Yesterday emails were flying around the globe where people wondered about the consistency from DDB, first denying they ever made a commercial in their WWF "campaign", then at youtube people saw the ads removed from there "due to a copyright claim from DDB". Well, for someone who didn't make an ad, they were quite good at entering it in awards shows as you can find it here in the Cannes press category and here in the film category. Okaaay. Well, as it turns out they did make a video and even AdAge are reporting it as submitted to the Cannes Lions awards this summer. Cannes film jury president David Lubars says he didn't see it though and guesses it was eliminated early on. The original DDB Brazil 911 Tsunami ad post is getting so many updates now it's making me dizzy. This is quite possibly the worst PR disaster for a brand due to award-cheating we've ever seen. It's nothing like a spec job gone viral (*caugh* Volkswagen suicide bomber *caugh*) that eventually gave the creative team Lee&Dan not just fame but also a good boost on the careers. (Did you check out their most recent work for Adidas via 180?) Then again, was it 'cheating'? The One Show award received a tear sheet proving the ad had run in a portuguese language newspaper. Is this like that Amnesty Broze Lion winner which Amnesty said they never approved (and to top it all off had amnesty.COM not amnesty.ORG in the small print which kinda proves that Amnesty never saw the thing). This WWF film even has the year of the tsunami wrong, which makes it seem done in haste. This ad pissed off many people, Keith Olbermann named "DDB Brazil" - actually DM9DDB - the worst people on his shitlist. At around 2:56 he says "....as if you should be using the nightmare of 911 in an advertisement. As if you should be using it to make any point." Yeah, thanks for totally ignoring that the ad also used the tsunami disaster in it, the one with the death toll one hundred times higher, glad you noticed it. I swear, the WTC towers to Americans is like waving red flag to a bull. Remember The Bic ad campaign that used wite-out on the airplane about to hit the towers? Consumerist recap of the wite-out disaster after Bic headquarters in the states saw it and demanded that everyone remove the ads.
He adds ...And in charge of the ad, and CEO president creative director of the DDB Brazil agency, Sergio Valante ... frankly, I hope he starves on the streets. That's fabulous Keith Olbermann, I see you subscribe to the motto "When two wrongs don't make a right try three".
The Atlantic asks will it ever be OK to use 911 in an ad? - and I think it's much like the Holocaust, taboo forever unless there's good reason (ie; "Don't let this happen again" ads) - but that doesn't mean it hasn't been used in ads before. Remember The Humo magazine ad which people call the most offensive ad ever? I dislike seeing that some journalists and many commenters are cranky about the 'verification' of said ad, once the denials started flying, squarely laying the blame of 'shoddy reporting' on trigger happy twitterers and bloggers. Get off your high horses. Even the new York Times didn't report who created the ad, and the story first broke it was due to the fact that and it could be seen under this link: year=2009&id=10486 at the One Show. It has now been removed - but AdAge and Creativity magazine received the print ad in a press kit this week sent by DDB Brasil's PR department - who now claim the addition of that ad in the kit was a mistake. The ad is verified as having been created by DM9DDB, the real question is if WWF ever signed off on it. WWF Brazil now has a new "note of clarification" with the text in English:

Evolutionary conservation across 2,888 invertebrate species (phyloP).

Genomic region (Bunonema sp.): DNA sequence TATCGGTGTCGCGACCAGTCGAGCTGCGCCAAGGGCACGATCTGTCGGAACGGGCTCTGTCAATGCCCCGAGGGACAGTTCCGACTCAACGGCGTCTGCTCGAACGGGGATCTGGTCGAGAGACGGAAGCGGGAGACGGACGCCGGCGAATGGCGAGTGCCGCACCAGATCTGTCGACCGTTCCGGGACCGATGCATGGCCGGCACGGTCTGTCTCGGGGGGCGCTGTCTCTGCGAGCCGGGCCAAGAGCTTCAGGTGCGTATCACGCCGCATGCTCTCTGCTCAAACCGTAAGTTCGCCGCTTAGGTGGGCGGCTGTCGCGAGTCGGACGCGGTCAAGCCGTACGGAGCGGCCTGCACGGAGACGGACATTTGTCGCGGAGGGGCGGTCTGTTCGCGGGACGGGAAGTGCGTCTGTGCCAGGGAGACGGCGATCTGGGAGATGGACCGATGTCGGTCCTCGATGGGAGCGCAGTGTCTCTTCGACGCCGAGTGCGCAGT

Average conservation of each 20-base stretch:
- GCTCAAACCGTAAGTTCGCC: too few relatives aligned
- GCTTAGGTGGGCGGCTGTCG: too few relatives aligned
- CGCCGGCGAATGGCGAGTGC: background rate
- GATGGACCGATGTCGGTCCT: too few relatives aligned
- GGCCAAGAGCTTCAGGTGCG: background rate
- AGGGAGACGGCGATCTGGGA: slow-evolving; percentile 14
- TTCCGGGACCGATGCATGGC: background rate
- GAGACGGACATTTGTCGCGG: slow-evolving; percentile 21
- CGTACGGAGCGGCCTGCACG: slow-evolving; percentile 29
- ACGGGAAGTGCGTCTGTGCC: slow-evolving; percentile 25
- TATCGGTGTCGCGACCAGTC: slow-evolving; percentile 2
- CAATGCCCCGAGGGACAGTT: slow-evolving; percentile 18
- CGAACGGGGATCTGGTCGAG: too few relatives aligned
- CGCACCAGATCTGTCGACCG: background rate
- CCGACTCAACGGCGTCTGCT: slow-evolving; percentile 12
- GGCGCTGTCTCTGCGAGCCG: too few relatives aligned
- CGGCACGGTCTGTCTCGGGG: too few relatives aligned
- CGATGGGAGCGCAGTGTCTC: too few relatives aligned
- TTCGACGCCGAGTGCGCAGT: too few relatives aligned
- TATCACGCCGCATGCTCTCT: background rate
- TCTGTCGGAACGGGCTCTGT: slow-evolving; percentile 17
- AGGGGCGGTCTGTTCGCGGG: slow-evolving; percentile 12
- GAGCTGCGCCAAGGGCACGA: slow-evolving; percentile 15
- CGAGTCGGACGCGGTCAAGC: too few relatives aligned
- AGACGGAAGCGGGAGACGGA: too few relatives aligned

Created by the publicity agency DM9DDB, this piece was presented to WWF-Brazil in December 2008, and we did not approve its circulation.
So if ad-tradepress and adblogs rely on awards to check if ads "are real", and ad awards rely on tearsheets only - how do we ensure that award-winning work was approved by the client? Perhaps have the client sign off on the award work. With their full name, title and company phone number. Then lets divert some of that award-moolah toward checking that all work is kosher instead of diverting it into the owners pocket. What do you say Emap, you bought Cannes Lions which had a sordid history of money-skimming. Now that all that cash is actually accounted for, lets put it to good use and make Cannes a reputable award again, shall we? Then again, it would be much easier if ad agencies just quit lying, wouldn't it?